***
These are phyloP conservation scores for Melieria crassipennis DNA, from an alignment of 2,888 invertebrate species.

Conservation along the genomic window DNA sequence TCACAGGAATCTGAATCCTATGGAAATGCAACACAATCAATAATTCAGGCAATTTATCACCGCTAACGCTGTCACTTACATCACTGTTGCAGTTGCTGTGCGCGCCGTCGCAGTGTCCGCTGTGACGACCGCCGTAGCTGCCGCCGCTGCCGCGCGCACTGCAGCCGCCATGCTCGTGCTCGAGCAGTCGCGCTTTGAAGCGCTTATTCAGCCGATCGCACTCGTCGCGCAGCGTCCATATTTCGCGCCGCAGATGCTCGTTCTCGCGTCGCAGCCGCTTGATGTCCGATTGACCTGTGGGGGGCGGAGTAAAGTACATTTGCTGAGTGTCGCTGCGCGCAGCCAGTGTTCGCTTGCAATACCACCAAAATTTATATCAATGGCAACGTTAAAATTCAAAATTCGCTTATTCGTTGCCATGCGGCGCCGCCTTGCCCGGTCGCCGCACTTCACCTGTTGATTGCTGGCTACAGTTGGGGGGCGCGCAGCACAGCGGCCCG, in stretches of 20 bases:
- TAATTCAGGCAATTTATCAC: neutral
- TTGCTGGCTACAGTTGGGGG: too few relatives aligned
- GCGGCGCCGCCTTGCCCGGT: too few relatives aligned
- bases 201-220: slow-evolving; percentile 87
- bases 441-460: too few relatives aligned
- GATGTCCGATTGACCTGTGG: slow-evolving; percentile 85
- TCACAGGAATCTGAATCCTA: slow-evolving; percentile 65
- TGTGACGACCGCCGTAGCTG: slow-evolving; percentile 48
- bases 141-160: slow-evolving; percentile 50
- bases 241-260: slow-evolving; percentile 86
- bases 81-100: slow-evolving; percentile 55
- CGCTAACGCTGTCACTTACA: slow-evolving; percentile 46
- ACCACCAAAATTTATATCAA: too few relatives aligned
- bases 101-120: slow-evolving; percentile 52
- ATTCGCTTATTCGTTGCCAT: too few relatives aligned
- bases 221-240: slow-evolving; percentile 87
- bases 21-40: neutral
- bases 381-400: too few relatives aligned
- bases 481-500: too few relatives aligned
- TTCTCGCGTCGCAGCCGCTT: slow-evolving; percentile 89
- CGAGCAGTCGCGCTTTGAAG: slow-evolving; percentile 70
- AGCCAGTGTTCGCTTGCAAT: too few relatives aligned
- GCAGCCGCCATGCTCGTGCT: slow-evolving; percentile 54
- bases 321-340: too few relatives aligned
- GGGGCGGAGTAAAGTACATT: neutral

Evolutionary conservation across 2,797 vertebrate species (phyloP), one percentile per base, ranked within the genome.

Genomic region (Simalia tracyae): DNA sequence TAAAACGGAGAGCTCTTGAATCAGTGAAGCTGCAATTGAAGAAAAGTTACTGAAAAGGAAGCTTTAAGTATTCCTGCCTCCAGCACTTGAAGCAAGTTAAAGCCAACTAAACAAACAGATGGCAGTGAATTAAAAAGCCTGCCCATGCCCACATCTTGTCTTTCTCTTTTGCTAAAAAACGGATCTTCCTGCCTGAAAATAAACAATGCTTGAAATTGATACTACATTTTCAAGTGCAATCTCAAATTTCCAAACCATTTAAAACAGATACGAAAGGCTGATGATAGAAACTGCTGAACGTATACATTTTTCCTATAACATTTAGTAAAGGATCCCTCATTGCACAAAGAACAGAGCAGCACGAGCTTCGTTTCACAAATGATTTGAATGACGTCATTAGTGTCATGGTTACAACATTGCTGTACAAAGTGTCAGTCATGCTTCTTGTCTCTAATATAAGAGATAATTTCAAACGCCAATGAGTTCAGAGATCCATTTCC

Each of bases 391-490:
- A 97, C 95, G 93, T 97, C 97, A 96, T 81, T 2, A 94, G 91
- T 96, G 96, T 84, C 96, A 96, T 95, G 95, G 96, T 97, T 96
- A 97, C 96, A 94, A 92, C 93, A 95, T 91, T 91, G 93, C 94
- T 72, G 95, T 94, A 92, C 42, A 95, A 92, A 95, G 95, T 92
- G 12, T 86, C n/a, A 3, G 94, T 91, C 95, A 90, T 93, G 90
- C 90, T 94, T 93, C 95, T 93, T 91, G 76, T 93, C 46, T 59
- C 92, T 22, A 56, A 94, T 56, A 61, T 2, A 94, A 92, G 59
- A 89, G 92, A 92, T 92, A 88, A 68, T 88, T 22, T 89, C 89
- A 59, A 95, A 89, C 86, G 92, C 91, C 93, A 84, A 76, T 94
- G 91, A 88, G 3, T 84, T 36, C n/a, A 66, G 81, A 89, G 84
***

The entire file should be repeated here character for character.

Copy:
These are phyloP conservation scores for Melieria crassipennis DNA, from an alignment of 2,888 invertebrate species.

Conservation along the genomic window DNA sequence TCACAGGAATCTGAATCCTATGGAAATGCAACACAATCAATAATTCAGGCAATTTATCACCGCTAACGCTGTCACTTACATCACTGTTGCAGTTGCTGTGCGCGCCGTCGCAGTGTCCGCTGTGACGACCGCCGTAGCTGCCGCCGCTGCCGCGCGCACTGCAGCCGCCATGCTCGTGCTCGAGCAGTCGCGCTTTGAAGCGCTTATTCAGCCGATCGCACTCGTCGCGCAGCGTCCATATTTCGCGCCGCAGATGCTCGTTCTCGCGTCGCAGCCGCTTGATGTCCGATTGACCTGTGGGGGGCGGAGTAAAGTACATTTGCTGAGTGTCGCTGCGCGCAGCCAGTGTTCGCTTGCAATACCACCAAAATTTATATCAATGGCAACGTTAAAATTCAAAATTCGCTTATTCGTTGCCATGCGGCGCCGCCTTGCCCGGTCGCCGCACTTCACCTGTTGATTGCTGGCTACAGTTGGGGGGCGCGCAGCACAGCGGCCCG, in stretches of 20 bases:
- TAATTCAGGCAATTTATCAC: neutral
- TTGCTGGCTACAGTTGGGGG: too few relatives aligned
- GCGGCGCCGCCTTGCCCGGT: too few relatives aligned
- bases 201-220: slow-evolving; percentile 87
- bases 441-460: too few relatives aligned
- GATGTCCGATTGACCTGTGG: slow-evolving; percentile 85
- TCACAGGAATCTGAATCCTA: slow-evolving; percentile 65
- TGTGACGACCGCCGTAGCTG: slow-evolving; percentile 48
- bases 141-160: slow-evolving; percentile 50
- bases 241-260: slow-evolving; percentile 86
- bases 81-100: slow-evolving; percentile 55
- CGCTAACGCTGTCACTTACA: slow-evolving; percentile 46
- ACCACCAAAATTTATATCAA: too few relatives aligned
- bases 101-120: slow-evolving; percentile 52
- ATTCGCTTATTCGTTGCCAT: too few relatives aligned
- bases 221-240: slow-evolving; percentile 87
- bases 21-40: neutral
- bases 381-400: too few relatives aligned
- bases 481-500: too few relatives aligned
- TTCTCGCGTCGCAGCCGCTT: slow-evolving; percentile 89
- CGAGCAGTCGCGCTTTGAAG: slow-evolving; percentile 70
- AGCCAGTGTTCGCTTGCAAT: too few relatives aligned
- GCAGCCGCCATGCTCGTGCT: slow-evolving; percentile 54
- bases 321-340: too few relatives aligned
- GGGGCGGAGTAAAGTACATT: neutral

Evolutionary conservation across 2,797 vertebrate species (phyloP), one percentile per base, ranked within the genome.

Genomic region (Simalia tracyae): DNA sequence TAAAACGGAGAGCTCTTGAATCAGTGAAGCTGCAATTGAAGAAAAGTTACTGAAAAGGAAGCTTTAAGTATTCCTGCCTCCAGCACTTGAAGCAAGTTAAAGCCAACTAAACAAACAGATGGCAGTGAATTAAAAAGCCTGCCCATGCCCACATCTTGTCTTTCTCTTTTGCTAAAAAACGGATCTTCCTGCCTGAAAATAAACAATGCTTGAAATTGATACTACATTTTCAAGTGCAATCTCAAATTTCCAAACCATTTAAAACAGATACGAAAGGCTGATGATAGAAACTGCTGAACGTATACATTTTTCCTATAACATTTAGTAAAGGATCCCTCATTGCACAAAGAACAGAGCAGCACGAGCTTCGTTTCACAAATGATTTGAATGACGTCATTAGTGTCATGGTTACAACATTGCTGTACAAAGTGTCAGTCATGCTTCTTGTCTCTAATATAAGAGATAATTTCAAACGCCAATGAGTTCAGAGATCCATTTCC

Each of bases 391-490:
- A 97, C 95, G 93, T 97, C 97, A 96, T 81, T 2, A 94, G 91
- T 96, G 96, T 84, C 96, A 96, T 95, G 95, G 96, T 97, T 96
- A 97, C 96, A 94, A 92, C 93, A 95, T 91, T 91, G 93, C 94
- T 72, G 95, T 94, A 92, C 42, A 95, A 92, A 95, G 95, T 92
- G 12, T 86, C n/a, A 3, G 94, T 91, C 95, A 90, T 93, G 90
- C 90, T 94, T 93, C 95, T 93, T 91, G 76, T 93, C 46, T 59
- C 92, T 22, A 56, A 94, T 56, A 61, T 2, A 94, A 92, G 59
- A 89, G 92, A 92, T 92, A 88, A 68, T 88, T 22, T 89, C 89
- A 59, A 95, A 89, C 86, G 92, C 91, C 93, A 84, A 76, T 94
- G 91, A 88, G 3, T 84, T 36, C n/a, A 66, G 81, A 89, G 84